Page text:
Max-Planck-Institut für Festkörperforschung
Andersen Group LMTO C60 GW Clusters

History of the truncated icosahedron

Archimedes (287(?) - 212 B.C.)

Archimedes is believed to have conceived the thirteen "Archimedean solids", among which the truncated icosahedron is found.

To find out more about Archimedes and the Archimedean solids

Piero della Francesca (1420-1492)

This is oldest known picture of a truncated icosahedron (the shape of C60. It is from the book Libellus de quinque corpibus regularibus ("On the Five Regular Bodies"), by the Italian renaissance painter and mathematician Piero della Francesca.

A copy of the volume can be found in the Vatican library.

Leonardo da Vinci (1452-1519)

This rendition of the truncated icosahedron is from the book De Divina Proportione ("On Divine Proportion") by Fra' Luca Pacioli, published around 1498. The drawing is ascribed to Leonardo da Vinci. He seems to have invented this type of "skeleton model", which lets us view both the outside and the inside of the polyhedron.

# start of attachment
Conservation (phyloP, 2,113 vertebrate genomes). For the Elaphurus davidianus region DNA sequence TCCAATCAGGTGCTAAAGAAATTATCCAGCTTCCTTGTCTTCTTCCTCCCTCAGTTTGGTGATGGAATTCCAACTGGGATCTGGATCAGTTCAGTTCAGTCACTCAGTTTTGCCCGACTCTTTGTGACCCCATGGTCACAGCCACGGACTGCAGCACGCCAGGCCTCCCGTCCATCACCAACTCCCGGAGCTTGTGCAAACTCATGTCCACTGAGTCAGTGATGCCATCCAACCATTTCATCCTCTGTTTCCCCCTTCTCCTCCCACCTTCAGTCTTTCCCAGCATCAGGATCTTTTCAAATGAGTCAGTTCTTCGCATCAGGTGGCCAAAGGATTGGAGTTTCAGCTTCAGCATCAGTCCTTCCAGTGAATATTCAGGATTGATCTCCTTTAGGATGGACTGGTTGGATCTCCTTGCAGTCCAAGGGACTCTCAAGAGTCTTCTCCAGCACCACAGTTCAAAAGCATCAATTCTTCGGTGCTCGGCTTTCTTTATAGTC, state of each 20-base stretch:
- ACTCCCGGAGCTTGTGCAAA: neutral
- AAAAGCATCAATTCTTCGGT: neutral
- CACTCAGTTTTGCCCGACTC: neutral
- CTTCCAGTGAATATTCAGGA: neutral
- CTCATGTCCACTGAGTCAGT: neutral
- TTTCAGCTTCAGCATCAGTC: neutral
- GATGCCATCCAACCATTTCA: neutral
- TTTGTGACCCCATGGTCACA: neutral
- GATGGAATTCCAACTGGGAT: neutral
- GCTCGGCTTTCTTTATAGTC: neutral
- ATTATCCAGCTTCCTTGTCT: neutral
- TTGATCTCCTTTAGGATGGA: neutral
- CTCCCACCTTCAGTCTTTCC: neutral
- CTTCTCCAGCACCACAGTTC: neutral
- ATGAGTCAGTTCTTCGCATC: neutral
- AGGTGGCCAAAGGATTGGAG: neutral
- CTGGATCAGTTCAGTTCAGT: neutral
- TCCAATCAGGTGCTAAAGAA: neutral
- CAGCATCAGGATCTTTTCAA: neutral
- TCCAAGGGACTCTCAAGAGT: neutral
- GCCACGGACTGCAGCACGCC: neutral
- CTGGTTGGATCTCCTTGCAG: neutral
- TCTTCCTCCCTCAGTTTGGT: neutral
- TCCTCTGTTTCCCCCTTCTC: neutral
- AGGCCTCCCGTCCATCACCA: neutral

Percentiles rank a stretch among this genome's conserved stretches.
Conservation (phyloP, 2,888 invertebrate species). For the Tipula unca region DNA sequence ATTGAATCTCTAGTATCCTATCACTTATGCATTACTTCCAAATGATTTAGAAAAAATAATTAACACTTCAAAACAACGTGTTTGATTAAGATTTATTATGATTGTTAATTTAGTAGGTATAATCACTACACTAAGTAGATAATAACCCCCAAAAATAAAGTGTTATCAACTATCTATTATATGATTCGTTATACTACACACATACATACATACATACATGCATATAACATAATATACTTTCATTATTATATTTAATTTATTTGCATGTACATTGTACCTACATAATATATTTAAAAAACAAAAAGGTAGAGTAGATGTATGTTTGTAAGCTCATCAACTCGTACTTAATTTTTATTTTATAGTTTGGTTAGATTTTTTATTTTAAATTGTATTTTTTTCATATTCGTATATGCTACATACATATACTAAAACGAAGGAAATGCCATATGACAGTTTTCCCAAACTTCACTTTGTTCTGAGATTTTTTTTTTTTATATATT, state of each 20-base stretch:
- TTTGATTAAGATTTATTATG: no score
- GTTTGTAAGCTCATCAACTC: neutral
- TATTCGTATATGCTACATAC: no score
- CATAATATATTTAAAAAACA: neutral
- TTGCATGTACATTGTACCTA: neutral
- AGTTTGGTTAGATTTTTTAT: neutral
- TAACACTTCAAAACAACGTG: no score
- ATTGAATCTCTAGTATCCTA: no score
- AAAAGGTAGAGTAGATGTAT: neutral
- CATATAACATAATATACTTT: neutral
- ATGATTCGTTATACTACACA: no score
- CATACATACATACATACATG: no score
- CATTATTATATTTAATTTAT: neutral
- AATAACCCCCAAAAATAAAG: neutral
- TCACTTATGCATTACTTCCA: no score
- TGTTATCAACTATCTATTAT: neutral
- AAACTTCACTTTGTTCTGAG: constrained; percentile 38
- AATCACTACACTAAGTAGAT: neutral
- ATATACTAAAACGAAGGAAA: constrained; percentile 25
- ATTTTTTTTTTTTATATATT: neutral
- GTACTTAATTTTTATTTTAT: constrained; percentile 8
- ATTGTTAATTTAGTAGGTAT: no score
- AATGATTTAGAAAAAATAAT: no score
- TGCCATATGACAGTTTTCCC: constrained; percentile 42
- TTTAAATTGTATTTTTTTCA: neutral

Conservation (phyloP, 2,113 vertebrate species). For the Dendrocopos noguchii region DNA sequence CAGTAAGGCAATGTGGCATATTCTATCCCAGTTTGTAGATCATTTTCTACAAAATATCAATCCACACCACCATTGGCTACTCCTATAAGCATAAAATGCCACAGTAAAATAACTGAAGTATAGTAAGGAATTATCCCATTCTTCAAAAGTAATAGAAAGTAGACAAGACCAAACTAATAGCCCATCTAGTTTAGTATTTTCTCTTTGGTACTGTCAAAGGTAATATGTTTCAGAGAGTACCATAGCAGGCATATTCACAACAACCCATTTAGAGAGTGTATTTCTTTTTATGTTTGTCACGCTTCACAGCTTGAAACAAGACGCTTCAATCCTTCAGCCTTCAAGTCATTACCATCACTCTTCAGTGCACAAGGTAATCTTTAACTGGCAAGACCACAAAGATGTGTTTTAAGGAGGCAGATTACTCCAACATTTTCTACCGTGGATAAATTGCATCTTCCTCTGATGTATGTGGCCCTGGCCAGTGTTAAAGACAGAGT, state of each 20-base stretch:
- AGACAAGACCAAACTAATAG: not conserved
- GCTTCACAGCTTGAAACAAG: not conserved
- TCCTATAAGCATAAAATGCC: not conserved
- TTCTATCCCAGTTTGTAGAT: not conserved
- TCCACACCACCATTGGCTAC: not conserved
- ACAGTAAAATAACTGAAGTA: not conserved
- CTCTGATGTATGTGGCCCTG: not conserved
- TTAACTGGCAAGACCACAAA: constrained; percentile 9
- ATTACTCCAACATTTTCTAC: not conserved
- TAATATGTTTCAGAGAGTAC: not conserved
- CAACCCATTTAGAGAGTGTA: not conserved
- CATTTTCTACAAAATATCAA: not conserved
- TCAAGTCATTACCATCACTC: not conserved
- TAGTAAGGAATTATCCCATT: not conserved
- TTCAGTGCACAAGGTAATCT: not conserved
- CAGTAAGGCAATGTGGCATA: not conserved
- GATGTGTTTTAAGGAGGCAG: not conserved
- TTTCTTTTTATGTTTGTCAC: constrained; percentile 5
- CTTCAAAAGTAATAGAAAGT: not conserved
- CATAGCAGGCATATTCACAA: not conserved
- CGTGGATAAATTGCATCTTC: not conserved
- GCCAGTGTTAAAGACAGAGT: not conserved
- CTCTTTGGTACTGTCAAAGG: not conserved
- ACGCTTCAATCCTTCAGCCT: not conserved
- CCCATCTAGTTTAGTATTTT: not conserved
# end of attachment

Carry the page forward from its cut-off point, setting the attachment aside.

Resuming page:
Johannes Kepler (1571-1630)

The concept of truncating a polyhedron was introduced by Johannes Kepler. Polyhedra were actually quite central to his research. In his work Prodromus Dissertationum Mathematicarum Continens Mysterium Cosmographicum ("The Cosmographic Mystery") he argued that the distances of the planets from the sun were determined by the Platonic solids. (see e.g. his Biography from the Galileo Project at Rice University)

Fine Arts

An example of the appearance of the truncated icosahedron in art is shown in this picture from an Italian cathedral. At the top we see an icosahedron. It is bounded by twenty equilateral triangles. At each of the 12 vertices of the icosahedron, five of the triangles meet. Cutting off ('truncating') these vertices thus replaces each of them by a pentagonal face; it also converts each of the twenty former triangular faces into a hexagon. We can see the resulting truncated icosahedron at the bottom of the picture. This is the shape of the C60 molecule.

Vatican Library

To get a glimpse of the treasures housed in the Vatican library, take a look at the exhibit Rome Reborn: The Vatican Library & Renaissance Culture at the Library of Congress in Washington. Especially the page on mathematics shows many works by Euclid, Archimedes, Pierro della Francesca, and many others.


You can find the biographies of many mathematicians on the History of Mathematics site at the University of St Andrews, e.g.
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